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Posted by Richy George on 28 April, 2023This post was originally published on this site
To really understand Apache Kafka—and get the most out of this open source distributed event streaming platform—it’s crucial to gain a thorough understanding of Kafka consumer groups. Often paired with the powerful, highly scalable, highly-available Apache Cassandra database, Kafka offers users the capability to stream data in real time, at scale. At a high level, producers publish data to topics, and consumers are used to retrieve those messages.
Kafka consumers are generally configured within a consumer group that includes multiple consumers, enabling Kafka to process messages in parallel. However, a single consumer can read all messages from a topic on its own, or multiple consumer groups can read from a single Kafka topic—it just depends on your use case.
Here’s a primer on what to know.
Kafka topics include partitions for distributing messages. A consumer group with a single consumer will receive messages from all of a topics’ partitions:
A consumer group with two consumers will each receive messages from half of the topic partitions:
Consumer groups will balance their consumers across partitions, up until the ratio is 1:1:
However, if there are more consumers than partitions, any extra consumers will not receive messages:
If multiple consumer groups read from the same topic, each consumer group will receive messages independently of the other. In the example below, each consumer group receives a full set of all messages available on the topic. Having an extra consumer sitting on standby can be useful in case one of your other consumers crashes; the standby can pick up the extra load without waiting for the crashed consumer to come back online.
Consumer groups feature a unique group identifier, called a group ID. Consumers configured with different group IDs will belong to those different groups.
Rather than using an explicit method for keeping track of which consumer in a consumer group reads each message, a Kafka consumer keeps track of an offset: the position in the queue of each message it has read. There is an offset for every partition, in every topic, and for each consumer.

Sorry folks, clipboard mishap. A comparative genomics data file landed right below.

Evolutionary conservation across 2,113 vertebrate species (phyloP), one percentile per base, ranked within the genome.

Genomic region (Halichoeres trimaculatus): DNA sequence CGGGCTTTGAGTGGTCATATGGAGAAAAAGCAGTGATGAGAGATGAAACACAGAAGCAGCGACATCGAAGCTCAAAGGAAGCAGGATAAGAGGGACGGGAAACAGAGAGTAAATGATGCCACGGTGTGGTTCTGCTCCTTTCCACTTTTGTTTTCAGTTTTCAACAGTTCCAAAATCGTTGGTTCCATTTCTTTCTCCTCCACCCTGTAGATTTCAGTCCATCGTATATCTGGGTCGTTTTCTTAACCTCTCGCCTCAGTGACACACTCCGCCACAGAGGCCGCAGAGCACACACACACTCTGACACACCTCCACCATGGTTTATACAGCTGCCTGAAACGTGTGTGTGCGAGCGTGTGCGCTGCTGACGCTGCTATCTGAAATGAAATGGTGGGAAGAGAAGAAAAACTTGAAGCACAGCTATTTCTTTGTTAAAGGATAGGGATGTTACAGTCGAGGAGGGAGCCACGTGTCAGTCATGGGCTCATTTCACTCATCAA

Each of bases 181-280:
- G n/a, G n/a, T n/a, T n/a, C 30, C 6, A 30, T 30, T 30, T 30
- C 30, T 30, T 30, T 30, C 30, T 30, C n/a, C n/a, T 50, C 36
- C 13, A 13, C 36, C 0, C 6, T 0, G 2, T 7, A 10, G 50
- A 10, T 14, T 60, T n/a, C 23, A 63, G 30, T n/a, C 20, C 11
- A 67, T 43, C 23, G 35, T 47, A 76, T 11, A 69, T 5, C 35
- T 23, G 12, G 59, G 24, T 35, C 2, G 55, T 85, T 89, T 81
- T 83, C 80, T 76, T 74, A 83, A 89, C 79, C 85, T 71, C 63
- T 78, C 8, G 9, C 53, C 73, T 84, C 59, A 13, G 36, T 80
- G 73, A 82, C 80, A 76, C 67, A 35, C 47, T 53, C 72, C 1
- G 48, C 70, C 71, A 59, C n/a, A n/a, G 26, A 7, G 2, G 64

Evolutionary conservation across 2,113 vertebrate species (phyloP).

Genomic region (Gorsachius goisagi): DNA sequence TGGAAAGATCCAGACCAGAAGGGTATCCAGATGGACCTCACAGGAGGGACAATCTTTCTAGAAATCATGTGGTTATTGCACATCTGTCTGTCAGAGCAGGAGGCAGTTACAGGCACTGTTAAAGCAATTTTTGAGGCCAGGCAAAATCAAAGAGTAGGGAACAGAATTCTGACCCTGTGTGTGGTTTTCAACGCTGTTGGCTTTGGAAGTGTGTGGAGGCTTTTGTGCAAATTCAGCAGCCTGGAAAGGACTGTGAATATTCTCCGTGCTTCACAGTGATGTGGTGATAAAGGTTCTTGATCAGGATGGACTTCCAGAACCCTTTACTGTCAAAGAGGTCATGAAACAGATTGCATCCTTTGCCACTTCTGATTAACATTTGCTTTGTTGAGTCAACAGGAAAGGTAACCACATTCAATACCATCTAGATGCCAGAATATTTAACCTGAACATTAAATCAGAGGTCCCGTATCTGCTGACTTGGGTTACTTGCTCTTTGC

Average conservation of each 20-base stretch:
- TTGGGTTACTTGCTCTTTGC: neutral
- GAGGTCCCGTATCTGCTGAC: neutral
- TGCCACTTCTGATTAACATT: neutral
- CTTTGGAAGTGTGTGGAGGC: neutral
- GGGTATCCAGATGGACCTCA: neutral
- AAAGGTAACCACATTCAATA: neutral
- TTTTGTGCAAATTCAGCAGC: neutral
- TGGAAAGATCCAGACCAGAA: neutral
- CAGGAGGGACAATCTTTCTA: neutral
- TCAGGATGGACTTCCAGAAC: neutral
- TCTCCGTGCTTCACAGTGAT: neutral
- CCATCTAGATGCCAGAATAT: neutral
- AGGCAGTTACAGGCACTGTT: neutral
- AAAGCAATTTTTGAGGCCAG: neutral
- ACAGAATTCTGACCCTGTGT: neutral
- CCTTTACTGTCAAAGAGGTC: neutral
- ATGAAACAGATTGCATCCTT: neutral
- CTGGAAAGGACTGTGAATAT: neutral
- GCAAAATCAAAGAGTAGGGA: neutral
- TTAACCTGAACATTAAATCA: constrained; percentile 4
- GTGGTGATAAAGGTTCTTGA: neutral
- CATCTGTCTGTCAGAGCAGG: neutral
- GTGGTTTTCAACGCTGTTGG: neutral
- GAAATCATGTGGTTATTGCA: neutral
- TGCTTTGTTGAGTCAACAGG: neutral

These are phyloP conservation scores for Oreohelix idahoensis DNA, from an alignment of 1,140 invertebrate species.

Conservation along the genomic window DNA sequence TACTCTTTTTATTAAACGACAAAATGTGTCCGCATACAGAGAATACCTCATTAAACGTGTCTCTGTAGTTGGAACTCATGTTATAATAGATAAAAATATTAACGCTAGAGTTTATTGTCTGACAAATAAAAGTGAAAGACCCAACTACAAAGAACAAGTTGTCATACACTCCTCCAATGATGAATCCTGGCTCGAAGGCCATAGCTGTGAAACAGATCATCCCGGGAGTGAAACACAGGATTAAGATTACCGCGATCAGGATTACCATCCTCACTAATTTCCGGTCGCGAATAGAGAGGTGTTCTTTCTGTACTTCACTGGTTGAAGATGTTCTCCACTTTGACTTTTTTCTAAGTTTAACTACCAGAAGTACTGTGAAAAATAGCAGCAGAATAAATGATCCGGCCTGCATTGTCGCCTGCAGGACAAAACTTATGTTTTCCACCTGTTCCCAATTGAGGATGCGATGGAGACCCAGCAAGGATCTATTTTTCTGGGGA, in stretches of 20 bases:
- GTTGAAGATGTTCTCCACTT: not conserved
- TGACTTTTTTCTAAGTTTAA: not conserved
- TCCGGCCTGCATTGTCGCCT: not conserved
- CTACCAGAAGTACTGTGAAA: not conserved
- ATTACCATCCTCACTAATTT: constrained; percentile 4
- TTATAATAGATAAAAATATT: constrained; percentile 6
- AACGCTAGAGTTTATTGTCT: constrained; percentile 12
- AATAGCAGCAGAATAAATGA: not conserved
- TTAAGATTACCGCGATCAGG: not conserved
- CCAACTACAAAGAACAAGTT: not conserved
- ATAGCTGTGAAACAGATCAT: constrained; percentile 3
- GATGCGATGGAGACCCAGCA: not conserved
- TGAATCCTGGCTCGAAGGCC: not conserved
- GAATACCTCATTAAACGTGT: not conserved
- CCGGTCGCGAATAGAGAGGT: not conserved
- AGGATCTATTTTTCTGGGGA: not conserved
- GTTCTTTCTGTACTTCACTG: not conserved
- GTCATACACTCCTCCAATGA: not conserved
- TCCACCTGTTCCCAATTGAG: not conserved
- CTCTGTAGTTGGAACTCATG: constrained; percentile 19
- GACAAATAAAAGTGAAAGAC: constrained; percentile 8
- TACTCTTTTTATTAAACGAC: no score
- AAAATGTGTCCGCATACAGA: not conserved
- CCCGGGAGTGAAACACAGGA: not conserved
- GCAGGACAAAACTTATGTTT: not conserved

Users can choose to store those offsets themselves or let Kafka handle them. If you choose to let Kafka handle it the consumer will publish them to a special internal topic called __consumer_offsets.
Within a Kafka consumer group, newly added consumers will check for the most recently committed offset and jump into the action—consuming messages formerly assigned to a different consumer. Similarly, if a consumer leaves the consumer group or crashes, a consumer that has remained in the group will pick up its slack and consume from the partitions formerly assigned to the absent consumer. Similar scenarios, such as a topic adding partitions, will result in consumers making similar adjustments to their assignments.
This rather helpful process is called rebalancing. It’s triggered when Kafka brokers are added or removed and also when consumers are added or removed. When availability and real-time message consumption are paramount, you may want to consider cooperative rebalancing, which has been available since Kafka 2.4.
Consumers demonstrate their membership in a consumer group via a heartbeat mechanism. Consumers send heartbeats to a special Kafka topic, which is read by a Kafka broker acting as the group coordinator for that consumer group. When a set amount of time passes without the group coordinator seeing a consumer’s heartbeat, it declares the consumer dead and executes a rebalance.
Consumers must also poll the group coordinator within a configured amount of time, or be marked as dead even if they have a heartbeat. This can occur if an application’s processing loop is stuck, and can explain scenarios where a rebalance is triggered even when consumers are alive and well.
Between a consumer’s final heartbeat and its declaration of death, messages from the topic partition that the consumer was responsible for will stack up unread. A cleanly shut down consumer will tell the coordinator that it’s leaving and minimize this window of message availability risk; a consumer that has crashed will not.
The first consumer that sends a
JoinGroup request to a consumer group’s coordinator gets the role of group leader, with duties that include maintaining a list of all partition assignments and sending that list to the group coordinator. Subsequent consumers that join the consumer group receive a list of their assigned partitions from the group coordinator. Any rebalance will restart this process of assigning a group leader and partitions to consumers.
Kafka is pull-based, with consumers pulling data from a topic. Pulling allows consumers to consume messages at their own rates, without Kafka needing to govern data rates for each consumer, and enables more capable batch processing.
That said, the Kafka consumer API can let client applications operate under push mechanics, for example, receiving messages as soon as they’re ready, with no concern about overwhelming the client (although offset lag can be a concern).
The above chart offers an easy-to-digest overview of Kafka consumers, consumer groups, and their place within the Kafka ecosystem. Understanding these initial concepts is the gateway to fully harnessing Kafka and implementing your enterprise’s own powerful real-time streaming applications and services.
Andrew Mills is an SSE at Instaclustr, part of Spot by NetApp, which provides a managed platform around open source data technologies. In 2016 Andrew began his data streaming journey, developing deep, specialized knowledge of Apache Kafka and the surrounding ecosystem. He has architected and implemented several big data pipelines with Kafka at the core.
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